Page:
United States District Court, E.D. Kentucky, Northern Division, Covington
ALICIA L. STOLZ PLAINTIFF
NANCY A. BERRYHILL, Acting Commissioner of the Social Security Administration DEFENDANT
MEMORANDUM OPINION & ORDER
L. BUNNING, UNITED STATES DISTRICT JUDGE
brought this action pursuant to 42 U.S.C. § 405(g) to
obtain judicial review of an administrative decision of the
Commissioner of Social Security. The Court, having reviewed
the record and the parties' dispositive motions, and for
the reasons set forth herein, will affirm
the Commissioner's decision.
FACTUAL AND PROCEDURAL BACKGROUND
March 3, 2015, Plaintiff Alisia Stolz filed an application for
disability insurance benefits, alleging disability beginning
in December 2014. (Tr. 167-68). Plaintiff was forty-seven
years old at the time of filing, and she alleged that she was
unable to work due to, inter alia, fibromyalgia with
joint pain and fatigue, headaches, dizziness, depression,
post-traumatic stress disorder, and anxiety. Id.;
(Doc. # 7 at 3). Plaintiff's application was denied
initially, and again upon reconsideration. (Tr. 60, 77). At
Plaintiff's request, an administrative hearing was
conducted on October 4, 2017, before Administrative Law Judge
(ALJ) William Diggs. (Tr. 32-59). On November 16, 2017, ALJ
Diggs issued a written decision finding that Plaintiff was
not disabled under Sections 216(i) and 223(d) of the Social
Security Act. (Tr. 14-24). This decision became the final
decision of the Commissioner on May 30, 2018, when the
Appeals Council denied Plaintiff's request for review.
(Tr. 1-5); 42 U.S.C. § 405(g).
filed the instant action on July 30, 2018, alleging the
ALJ's decision was “against the evidence” and
contrary to law. (Doc. # 1 at 2). This matter has culminated
in cross-motions for summary judgment pursuant to the
Court's September 28, 2018 Scheduling Order. (Docs. # 6,
7, and 9). Additionally, Plaintiff filed a Response to the
Commissioner's Cross-Motion for Summary Judgment, to
which the Commissioner filed a Reply. (Docs. # 12 and 14).
The matter is now ripe for adjudication.
Standard of Review
review of the Commissioner's decision is restricted to
determining whether it is supported by substantial evidence
and was made pursuant to proper legal standards. See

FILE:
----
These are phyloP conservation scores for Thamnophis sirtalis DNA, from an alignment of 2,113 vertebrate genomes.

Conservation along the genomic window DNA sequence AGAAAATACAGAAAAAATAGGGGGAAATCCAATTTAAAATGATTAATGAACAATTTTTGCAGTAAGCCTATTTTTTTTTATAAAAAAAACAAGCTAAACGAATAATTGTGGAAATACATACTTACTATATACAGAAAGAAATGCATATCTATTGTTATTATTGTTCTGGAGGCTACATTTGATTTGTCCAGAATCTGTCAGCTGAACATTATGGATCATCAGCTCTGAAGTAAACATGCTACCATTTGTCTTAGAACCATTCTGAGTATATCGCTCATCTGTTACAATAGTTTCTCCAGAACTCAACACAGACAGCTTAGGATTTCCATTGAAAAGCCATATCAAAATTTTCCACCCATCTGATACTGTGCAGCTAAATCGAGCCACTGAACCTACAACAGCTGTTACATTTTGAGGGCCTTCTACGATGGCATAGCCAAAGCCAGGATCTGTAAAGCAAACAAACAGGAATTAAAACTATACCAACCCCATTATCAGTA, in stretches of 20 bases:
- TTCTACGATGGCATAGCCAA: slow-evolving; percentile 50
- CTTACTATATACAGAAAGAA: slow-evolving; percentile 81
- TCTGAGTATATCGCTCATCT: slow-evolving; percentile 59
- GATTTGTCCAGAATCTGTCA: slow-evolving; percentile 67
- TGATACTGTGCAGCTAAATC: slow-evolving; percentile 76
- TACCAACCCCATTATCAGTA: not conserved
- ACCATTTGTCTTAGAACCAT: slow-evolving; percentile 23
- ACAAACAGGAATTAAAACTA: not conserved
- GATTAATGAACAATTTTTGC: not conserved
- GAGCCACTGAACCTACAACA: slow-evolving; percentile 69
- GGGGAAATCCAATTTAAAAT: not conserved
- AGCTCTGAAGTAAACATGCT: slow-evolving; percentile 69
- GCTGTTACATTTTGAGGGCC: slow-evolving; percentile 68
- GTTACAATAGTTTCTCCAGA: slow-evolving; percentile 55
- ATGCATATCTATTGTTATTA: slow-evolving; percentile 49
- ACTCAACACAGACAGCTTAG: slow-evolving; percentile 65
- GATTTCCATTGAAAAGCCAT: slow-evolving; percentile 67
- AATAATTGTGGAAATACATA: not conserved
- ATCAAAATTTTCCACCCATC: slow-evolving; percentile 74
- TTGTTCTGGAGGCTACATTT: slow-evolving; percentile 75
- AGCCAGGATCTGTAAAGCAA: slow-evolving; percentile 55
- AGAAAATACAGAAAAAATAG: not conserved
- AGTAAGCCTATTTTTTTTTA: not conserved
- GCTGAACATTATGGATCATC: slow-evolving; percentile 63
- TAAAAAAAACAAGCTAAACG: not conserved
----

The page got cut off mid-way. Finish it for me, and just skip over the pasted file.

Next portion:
Colvin v. Barnhart, 475 F.3d 727, 729 (6th Cir. 2007).
“Substantial evidence” is defined as “more
than a scintilla of evidence but less than a preponderance;
it is such relevant evidence as a reasonable mind might
accept as adequate to support a conclusion.” Cutlip
v. Sec'y of Health & Human Servs., 25 F.3d 284,
286 (6th Cir. 1994). Courts are not to conduct a de
novo review, resolve conflicts in the evidence, or make
credibility determinations. Id. Rather, the Court
must affirm the Commissioner's decision, as long as it is
supported by substantial evidence, even if the Court might
have decided the case differently. Her v. Comm'r of
Soc. Sec., 203 F.3d 388, 389-90 (6th Cir. 1999). If
supported by substantial evidence, the Commissioner's
findings must be affirmed, even if there is evidence favoring
Plaintiff's side. Listenbee v. Sec'y of Health
& Human Servs., 846 F.2d 345, 349 (6th Cir. 1988).
Similarly, an administrative decision is not subject to
reversal merely because substantial evidence would have
supported the opposite conclusion. Smith v. Chater,
99 F.3d 780, 781-82 (6th Cir. 1996).
The ALJ's Determination
determine disability, the ALJ conducts a five-step analysis.
Step One considers whether the claimant has engaged in
substantial gainful activity; Step Two, whether any of the
claimant's impairments, alone or in combination, are
“severe”; Step Three, whether the impairments
meet or equal a listing in the Listing of Impairments; Step
Four, whether the claimant can still perform his or her past